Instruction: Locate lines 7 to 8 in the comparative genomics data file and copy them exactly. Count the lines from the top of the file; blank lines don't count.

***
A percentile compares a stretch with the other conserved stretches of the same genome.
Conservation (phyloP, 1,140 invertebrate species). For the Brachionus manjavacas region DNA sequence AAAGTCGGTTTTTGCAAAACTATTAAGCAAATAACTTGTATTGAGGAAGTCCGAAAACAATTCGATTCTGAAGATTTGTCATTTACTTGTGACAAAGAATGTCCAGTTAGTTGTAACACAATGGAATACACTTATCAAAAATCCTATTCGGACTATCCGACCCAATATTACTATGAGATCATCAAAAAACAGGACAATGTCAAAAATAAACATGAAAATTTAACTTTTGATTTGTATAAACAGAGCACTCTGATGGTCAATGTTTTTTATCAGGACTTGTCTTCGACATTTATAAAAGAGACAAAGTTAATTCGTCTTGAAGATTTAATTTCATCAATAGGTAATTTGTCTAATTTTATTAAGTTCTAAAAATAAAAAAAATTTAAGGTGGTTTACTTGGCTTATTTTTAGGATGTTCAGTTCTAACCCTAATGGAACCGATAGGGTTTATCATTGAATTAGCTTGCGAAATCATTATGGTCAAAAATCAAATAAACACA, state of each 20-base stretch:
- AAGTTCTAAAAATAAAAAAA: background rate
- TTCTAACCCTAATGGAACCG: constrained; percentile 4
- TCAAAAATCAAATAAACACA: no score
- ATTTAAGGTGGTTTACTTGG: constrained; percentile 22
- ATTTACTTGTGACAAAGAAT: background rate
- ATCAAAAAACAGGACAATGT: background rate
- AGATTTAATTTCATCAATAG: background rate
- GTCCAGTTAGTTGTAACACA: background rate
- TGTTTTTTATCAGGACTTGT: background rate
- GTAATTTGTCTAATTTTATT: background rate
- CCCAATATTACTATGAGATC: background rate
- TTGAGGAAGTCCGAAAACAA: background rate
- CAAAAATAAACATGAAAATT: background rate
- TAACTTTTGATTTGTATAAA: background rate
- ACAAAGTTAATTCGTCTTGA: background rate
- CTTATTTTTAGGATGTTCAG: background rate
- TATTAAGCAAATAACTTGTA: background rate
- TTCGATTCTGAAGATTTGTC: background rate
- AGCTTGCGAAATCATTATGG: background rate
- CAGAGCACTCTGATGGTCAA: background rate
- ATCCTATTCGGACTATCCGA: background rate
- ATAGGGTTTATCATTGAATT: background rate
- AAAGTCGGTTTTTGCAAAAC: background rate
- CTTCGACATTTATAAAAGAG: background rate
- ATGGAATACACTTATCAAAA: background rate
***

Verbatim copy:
- ATTTACTTGTGACAAAGAAT: background rate
- ATCAAAAAACAGGACAATGT: background rate